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Lucky Charms

When I was a kid, I had a rabbit’s foot keychain. Supposedly, it would bring good luck.

I didn’t actually believe in luck (I never won anything).

I didn’t believe that possessing the rabbit’s foot gave me any special powers.

I didn’t even question where the idea of a rabbit’s foot bringing luck came from.

And, I definitely didn’t think about an actual bunny rabbit’s foot. If I had, I likely wouldn’t have wanted one. The one I had was soft and fake.

No animal died for me to have this soft trinket hanging from my keychain.

Why did I have a keychain? I didn’t even have keys!

According to the internet, it seems that Celtic tribes believed that rabbits spent so much time underground that they must be able to communicate with spirits, so having a piece of them would naturally transfer some of that connection.

I’m one-hundred percent sure none of this was tied to my relationship with the rabbit’s foot of my childhood.

How could I call it a “rabbit’s foot” and remain disconnected from what it actually was?

I won’t eat pigs’ feet or a cow’s heart because their names betray what they are which grosses me out.

Somehow, liver slipped through the cracks. My dad made us chicken liver when I was growing up. The name is pretty straightforward, and yet, I ate it and still like it to this day.

When our cat, Max, died in 2021, we took his body to the vet to be cremated. As a kid, we always buried our cats in the backyard. In the city, we don’t have a backyard for cat burials.

We had to fill out a form, making our wishes known for Max. Did we want him buried or cremated? Did we want his ashes? Did we want some of his fur? Did we want a paw?

Wait. What?

A paw?

I was so distracted with grief at the time, I didn’t fully register this option.

I have learned that once the spirit is no longer in the body of a human or beloved cat, I don’t want to touch it. I didn’t want some of Max’s fur. I certainly didn’t want his paw. Max was gone. End of story.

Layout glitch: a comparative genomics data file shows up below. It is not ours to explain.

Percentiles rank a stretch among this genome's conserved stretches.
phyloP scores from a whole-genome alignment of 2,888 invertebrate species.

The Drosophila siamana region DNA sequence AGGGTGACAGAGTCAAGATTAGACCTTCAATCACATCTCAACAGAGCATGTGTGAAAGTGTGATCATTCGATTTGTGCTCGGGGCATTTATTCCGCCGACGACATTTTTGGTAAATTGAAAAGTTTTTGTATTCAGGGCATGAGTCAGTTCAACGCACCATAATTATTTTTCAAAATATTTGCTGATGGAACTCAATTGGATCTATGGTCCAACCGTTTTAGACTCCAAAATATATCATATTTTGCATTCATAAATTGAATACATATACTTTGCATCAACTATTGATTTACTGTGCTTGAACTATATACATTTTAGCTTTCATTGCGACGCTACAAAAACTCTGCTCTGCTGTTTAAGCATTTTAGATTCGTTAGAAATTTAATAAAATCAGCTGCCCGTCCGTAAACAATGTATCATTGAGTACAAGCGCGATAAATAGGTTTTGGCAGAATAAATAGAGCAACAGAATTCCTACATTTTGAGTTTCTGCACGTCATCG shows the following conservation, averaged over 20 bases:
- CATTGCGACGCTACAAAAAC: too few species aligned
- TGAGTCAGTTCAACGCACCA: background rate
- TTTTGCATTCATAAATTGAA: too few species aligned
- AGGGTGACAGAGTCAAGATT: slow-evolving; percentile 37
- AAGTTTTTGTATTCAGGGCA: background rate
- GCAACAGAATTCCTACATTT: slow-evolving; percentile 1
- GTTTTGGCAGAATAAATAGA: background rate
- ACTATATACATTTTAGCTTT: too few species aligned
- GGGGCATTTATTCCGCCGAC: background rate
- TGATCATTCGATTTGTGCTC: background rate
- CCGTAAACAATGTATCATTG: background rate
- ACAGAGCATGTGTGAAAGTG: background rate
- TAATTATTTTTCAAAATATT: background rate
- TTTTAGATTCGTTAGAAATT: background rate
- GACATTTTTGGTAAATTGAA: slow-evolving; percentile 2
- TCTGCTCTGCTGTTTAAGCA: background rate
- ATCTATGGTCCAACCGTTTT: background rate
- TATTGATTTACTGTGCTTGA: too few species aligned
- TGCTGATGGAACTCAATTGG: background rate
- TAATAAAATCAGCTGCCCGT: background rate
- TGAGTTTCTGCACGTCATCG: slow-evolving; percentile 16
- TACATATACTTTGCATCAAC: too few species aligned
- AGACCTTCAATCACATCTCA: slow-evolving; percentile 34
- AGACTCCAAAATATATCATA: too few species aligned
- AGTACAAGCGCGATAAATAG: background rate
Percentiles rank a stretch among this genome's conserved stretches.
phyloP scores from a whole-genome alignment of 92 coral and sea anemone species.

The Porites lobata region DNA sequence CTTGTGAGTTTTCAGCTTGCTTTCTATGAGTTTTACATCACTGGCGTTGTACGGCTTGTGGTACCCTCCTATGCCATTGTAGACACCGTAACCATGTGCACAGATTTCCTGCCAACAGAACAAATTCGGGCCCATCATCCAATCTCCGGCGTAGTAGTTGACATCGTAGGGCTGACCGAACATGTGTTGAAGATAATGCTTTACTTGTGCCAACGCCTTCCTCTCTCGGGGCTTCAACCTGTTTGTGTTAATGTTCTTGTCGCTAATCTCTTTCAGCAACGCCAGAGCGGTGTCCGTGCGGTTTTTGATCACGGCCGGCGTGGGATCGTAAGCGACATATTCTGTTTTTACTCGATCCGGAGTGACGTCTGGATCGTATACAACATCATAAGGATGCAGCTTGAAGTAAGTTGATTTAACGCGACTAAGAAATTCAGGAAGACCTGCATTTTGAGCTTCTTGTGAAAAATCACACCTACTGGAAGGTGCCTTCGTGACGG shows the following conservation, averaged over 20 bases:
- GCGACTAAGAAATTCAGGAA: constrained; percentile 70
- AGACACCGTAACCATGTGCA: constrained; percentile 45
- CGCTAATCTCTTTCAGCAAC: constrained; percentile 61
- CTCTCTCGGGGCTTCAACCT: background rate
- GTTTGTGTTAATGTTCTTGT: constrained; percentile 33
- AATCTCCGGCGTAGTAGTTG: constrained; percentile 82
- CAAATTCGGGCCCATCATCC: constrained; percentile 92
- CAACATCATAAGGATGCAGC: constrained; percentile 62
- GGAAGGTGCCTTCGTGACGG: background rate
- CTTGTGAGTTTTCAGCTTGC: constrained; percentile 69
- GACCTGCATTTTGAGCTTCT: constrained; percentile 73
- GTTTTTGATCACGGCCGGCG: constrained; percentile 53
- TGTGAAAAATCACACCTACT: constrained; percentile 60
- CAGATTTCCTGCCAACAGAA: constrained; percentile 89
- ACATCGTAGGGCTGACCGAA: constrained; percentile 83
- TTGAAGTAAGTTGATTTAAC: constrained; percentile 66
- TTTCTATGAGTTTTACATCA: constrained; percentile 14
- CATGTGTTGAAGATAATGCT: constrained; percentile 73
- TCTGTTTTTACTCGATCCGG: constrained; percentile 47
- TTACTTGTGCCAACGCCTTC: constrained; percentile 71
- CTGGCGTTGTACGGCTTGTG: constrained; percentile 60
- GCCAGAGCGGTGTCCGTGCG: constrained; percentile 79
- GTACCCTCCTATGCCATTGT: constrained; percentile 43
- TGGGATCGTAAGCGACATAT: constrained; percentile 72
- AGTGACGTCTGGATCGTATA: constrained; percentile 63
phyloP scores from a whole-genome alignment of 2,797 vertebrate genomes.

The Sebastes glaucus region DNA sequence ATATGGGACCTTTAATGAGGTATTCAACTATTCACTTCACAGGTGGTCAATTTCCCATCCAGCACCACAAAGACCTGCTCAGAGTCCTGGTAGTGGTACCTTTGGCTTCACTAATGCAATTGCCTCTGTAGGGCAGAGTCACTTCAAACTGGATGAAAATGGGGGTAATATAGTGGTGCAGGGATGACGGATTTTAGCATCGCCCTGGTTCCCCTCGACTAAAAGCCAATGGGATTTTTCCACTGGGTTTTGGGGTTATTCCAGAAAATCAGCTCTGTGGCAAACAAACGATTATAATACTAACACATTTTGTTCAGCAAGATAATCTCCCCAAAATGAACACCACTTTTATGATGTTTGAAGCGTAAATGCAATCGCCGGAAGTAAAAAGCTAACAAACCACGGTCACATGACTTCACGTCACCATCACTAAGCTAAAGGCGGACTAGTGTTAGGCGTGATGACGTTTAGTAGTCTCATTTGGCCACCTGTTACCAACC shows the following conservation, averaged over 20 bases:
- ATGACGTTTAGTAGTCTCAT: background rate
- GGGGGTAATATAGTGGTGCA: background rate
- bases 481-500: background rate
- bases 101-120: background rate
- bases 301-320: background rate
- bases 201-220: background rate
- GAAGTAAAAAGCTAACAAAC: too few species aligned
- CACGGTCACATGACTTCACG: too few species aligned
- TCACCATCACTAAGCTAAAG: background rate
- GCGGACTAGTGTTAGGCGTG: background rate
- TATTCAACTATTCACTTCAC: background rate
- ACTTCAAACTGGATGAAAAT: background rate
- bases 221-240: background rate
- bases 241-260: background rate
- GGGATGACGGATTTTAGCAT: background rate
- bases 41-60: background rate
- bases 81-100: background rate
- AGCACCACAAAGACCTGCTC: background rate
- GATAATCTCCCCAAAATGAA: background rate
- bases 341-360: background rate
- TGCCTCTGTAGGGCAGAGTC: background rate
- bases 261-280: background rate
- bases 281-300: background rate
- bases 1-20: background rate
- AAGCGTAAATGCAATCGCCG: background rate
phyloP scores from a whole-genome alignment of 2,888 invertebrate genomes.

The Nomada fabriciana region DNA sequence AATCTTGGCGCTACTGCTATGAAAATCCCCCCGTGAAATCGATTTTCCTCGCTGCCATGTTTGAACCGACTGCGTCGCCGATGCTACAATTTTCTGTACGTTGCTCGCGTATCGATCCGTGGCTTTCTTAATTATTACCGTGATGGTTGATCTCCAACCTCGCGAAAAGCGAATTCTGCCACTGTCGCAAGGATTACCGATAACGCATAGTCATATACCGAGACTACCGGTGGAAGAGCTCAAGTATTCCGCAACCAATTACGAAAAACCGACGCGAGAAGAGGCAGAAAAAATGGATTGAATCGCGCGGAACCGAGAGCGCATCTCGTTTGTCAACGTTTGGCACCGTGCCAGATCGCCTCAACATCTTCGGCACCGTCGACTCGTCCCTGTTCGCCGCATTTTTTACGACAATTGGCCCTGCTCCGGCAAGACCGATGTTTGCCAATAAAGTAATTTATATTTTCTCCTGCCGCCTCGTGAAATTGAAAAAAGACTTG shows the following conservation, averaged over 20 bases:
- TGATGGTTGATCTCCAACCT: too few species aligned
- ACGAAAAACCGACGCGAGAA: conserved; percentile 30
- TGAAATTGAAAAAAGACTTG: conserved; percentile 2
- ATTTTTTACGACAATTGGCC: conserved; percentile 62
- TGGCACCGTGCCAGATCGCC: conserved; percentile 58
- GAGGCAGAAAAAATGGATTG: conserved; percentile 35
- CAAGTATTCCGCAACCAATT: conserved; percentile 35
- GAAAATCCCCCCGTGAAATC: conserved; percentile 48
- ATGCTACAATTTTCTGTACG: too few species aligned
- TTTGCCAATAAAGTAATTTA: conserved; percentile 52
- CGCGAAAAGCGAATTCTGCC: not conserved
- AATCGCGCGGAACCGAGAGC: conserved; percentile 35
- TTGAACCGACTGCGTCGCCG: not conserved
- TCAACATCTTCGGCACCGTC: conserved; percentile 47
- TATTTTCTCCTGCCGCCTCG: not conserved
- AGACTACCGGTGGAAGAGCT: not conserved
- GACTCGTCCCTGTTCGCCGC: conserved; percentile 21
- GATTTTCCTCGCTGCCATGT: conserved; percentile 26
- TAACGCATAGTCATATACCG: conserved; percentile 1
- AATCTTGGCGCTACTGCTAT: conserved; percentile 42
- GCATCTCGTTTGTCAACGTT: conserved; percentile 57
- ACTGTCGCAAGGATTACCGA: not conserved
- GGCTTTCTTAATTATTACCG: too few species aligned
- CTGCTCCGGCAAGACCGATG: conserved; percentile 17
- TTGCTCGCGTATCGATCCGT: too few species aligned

I recently went down a rabbit trail, if you will, around this option of keeping a cat’s paw.

I can’t find any information indicating that someone might want to keep a cat’s paw for some kind of luck though it seems to be a thing people do.

Who thought it would be a good idea to cut a cat’s paw off and keep it?

I am not a taxidermy girl. I’ve never wanted something that was once living to be preserved and kept anywhere near me. I don’t care how cute or soft or amazing it was in real life.

But, what if we progressed to a world where it was common for people to keep their pet’s limbs after they die?

Would I have a coffee table display of cat paws?

“This one belonged to my childhood cat, Juliette. And this one is from Tonks. We only had her for a handful of days, but look at this cute paw.”

Would I put the paws on my keychain and carry them with me? Or would I only have the most recently dead cat on my everyday keychain … the rest might be hanging, forgotten, from a key hook in the kitchen?

Would I pick them up and pet them, remembering their unique personalities and characteristics?

I can tell you, with decent certainty, that no, I wouldn’t. The idea of it totally creeps me out.

Further down the rabbit trail: if I’m keeping a paw, why not the head?

Do I have a display in the bookshelf of cat heads? Do I display them based on color and what looks visually pleasing? Or do I put them in the order in which I owned them?

The idea of this is what nightmares, for me, are made of.

Further down: if I keep the paws and/or heads of my beloved cats, what do I do when a beloved family member dies?

Should I have asked for hair from my dad’s mustache?

When my husband dies, should I keep his hand? When I feel sad and alone, I could pull out his hand, interlace my fingers, and know that he’s with me. I’m never truly alone.

None of this feels lucky to me, and it certainly doesn’t bring me comfort.

Every real rabbit’s foot belonged to a rabbit somewhere.

Every rabbit was someone’s child, perhaps someone’s beloved, and possibly someone’s pet.

Thank goodness I don’t believe in luck anyway. I don’t need a rabbit’s foot. I don’t need my cat’s paw. Or head. I don’t need my dad’s mustache. My husband’s hand.

I have photos. Videos. Memories.

For me, not having some overly tangible piece of them actually helps me remember they are truly gone from this world.

And, not having these trinkets of them helps me sleep at night.

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